A life of learning

Introducing our inspiring graduate Lorna Prendergast

On the 27thof July this year, Lorna Prendergast along with a number of others, graduated with a Master of Ageing. What is remarkable about Lorna is that she was on the verge of celebrating her 91st birthday. And, she continues to have an entirely remarkable life. While studying to become a librarian, Lorna was the local ABC news correspondent and freelance journalist. She was also one of the early students at Gippsland Institute of Advanced Education where she was awarded her Bachelor of Arts. Subsequently, she completed a Bachelor of Education majoring in Psychology and Sociology, a Graduate Certificate in Staff Development and a Graduate Diploma of Educational Administration. She has travelled widely in the US, Canada, the UK, New Zealand and most western European countries and was an early adopter of the internet in terms of library services.

Lorna has always been deeply involved in her community. She was a foundation member of the Red Cross Service Company, has a First Aid Bronze Medallion and taught First Aid at St Mary’s and Nagle College in Bairnsdale. She has also been a member and/or volunteer for the Anti-Cancer Council, Alzheimer’s Australia, Parkinson’s Victoria, Victorian Association of TAFE College Librarians and a ‘Lion’s Lady’ amongst others and been involved in a vast and diverse array of community projects over the years. However, and I quote here from her biographical notes “while all her achievements in the academic field are impressive, perhaps Lorna’s greatest achievement was not allowing her studies to interfere with mothering five children. She is now taking a great interest in her nine grandchildren.”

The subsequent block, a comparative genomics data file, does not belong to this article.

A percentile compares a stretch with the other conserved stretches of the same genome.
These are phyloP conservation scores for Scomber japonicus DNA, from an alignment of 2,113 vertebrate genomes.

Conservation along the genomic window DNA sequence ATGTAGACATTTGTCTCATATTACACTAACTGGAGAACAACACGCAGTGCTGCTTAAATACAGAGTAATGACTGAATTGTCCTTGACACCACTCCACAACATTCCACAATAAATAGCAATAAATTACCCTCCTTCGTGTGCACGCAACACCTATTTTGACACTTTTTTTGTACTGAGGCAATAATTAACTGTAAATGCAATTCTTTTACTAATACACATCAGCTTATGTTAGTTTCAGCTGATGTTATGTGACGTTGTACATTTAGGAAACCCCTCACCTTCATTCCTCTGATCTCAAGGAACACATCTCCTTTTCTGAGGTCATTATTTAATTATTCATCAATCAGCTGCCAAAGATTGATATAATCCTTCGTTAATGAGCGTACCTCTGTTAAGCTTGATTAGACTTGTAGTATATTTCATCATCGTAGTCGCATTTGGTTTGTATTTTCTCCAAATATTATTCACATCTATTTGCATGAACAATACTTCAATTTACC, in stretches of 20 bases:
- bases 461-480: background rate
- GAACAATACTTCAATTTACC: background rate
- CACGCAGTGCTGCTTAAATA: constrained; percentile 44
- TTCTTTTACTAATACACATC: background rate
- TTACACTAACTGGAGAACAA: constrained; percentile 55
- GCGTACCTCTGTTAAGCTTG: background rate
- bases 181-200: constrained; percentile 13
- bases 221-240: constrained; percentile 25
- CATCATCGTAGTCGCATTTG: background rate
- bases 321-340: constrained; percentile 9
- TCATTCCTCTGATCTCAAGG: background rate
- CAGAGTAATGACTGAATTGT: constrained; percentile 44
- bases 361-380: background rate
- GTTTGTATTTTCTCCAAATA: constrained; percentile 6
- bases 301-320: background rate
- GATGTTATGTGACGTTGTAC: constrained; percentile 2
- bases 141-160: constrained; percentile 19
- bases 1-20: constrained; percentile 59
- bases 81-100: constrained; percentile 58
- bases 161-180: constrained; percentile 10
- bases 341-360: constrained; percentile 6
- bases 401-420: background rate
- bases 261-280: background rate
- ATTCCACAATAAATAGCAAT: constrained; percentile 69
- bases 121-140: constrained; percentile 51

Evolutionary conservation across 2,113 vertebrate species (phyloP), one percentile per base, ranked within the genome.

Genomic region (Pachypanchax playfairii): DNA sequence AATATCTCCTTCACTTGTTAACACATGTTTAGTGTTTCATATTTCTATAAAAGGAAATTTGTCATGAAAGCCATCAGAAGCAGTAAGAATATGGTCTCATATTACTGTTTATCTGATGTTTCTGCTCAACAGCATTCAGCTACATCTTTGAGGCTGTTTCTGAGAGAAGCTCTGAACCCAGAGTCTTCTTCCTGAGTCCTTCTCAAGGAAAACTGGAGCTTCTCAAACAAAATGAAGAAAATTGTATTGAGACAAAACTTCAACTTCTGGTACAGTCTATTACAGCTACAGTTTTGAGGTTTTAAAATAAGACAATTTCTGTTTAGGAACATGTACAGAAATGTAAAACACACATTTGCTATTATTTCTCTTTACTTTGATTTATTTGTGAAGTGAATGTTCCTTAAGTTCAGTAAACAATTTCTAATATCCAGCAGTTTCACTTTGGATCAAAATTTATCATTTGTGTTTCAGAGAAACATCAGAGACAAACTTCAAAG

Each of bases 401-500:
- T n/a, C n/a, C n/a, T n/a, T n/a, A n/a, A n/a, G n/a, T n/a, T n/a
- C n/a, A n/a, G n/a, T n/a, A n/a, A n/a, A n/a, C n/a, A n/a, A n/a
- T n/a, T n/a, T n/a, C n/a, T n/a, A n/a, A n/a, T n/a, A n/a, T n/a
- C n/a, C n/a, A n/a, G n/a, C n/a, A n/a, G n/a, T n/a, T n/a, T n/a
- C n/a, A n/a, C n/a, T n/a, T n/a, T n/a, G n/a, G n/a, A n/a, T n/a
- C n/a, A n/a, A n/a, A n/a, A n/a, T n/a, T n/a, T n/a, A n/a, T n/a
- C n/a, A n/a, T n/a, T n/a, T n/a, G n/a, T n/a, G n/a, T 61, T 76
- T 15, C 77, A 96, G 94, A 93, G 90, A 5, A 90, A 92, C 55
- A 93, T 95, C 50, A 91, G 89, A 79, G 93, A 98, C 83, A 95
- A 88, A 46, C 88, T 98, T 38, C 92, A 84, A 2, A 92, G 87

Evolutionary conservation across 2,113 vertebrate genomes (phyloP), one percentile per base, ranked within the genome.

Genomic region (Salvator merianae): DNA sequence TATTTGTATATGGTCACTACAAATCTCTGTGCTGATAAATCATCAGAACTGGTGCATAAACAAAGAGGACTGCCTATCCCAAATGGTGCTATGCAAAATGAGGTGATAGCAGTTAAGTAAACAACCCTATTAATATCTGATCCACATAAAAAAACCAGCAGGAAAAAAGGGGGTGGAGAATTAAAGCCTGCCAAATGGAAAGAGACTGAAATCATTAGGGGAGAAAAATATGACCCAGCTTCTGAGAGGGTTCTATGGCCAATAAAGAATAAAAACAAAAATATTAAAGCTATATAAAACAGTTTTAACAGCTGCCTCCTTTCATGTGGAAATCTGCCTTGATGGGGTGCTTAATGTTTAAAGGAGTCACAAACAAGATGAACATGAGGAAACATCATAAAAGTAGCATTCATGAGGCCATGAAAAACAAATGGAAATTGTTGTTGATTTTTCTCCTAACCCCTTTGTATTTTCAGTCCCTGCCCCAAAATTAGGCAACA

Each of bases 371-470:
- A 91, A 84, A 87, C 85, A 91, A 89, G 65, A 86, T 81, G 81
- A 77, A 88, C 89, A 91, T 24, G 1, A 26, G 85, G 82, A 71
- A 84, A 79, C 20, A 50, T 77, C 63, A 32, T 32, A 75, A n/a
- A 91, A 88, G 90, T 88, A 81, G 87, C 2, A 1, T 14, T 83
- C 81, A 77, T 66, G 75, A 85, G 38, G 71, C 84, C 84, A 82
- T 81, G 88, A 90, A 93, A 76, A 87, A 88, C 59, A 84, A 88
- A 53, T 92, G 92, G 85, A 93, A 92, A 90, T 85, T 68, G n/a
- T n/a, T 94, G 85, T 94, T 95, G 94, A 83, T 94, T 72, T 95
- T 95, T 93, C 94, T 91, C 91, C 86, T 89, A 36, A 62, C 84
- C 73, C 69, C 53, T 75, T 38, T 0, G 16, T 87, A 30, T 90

What Lorna has contributed in terms of knowledge and insights to the online discussion boards in each of the subjects she has undertaken for her Master of Ageing has been invaluable both to her student cohort and to staff teaching those subjects. As one staff member pointed out “Academic papers are wonderful for ‘knowledge’ as such, but they don’t really incorporate the insiders lived experience of ageing that Lorna has brought to the discussion boards.”

If you’d like to read more about Lorna, please refer to the article ‘Ageism at Large’ in this issue and the selected links below:







[Source: Lena Gan, Melbourne School of Population and Global Health, University of Melbourne]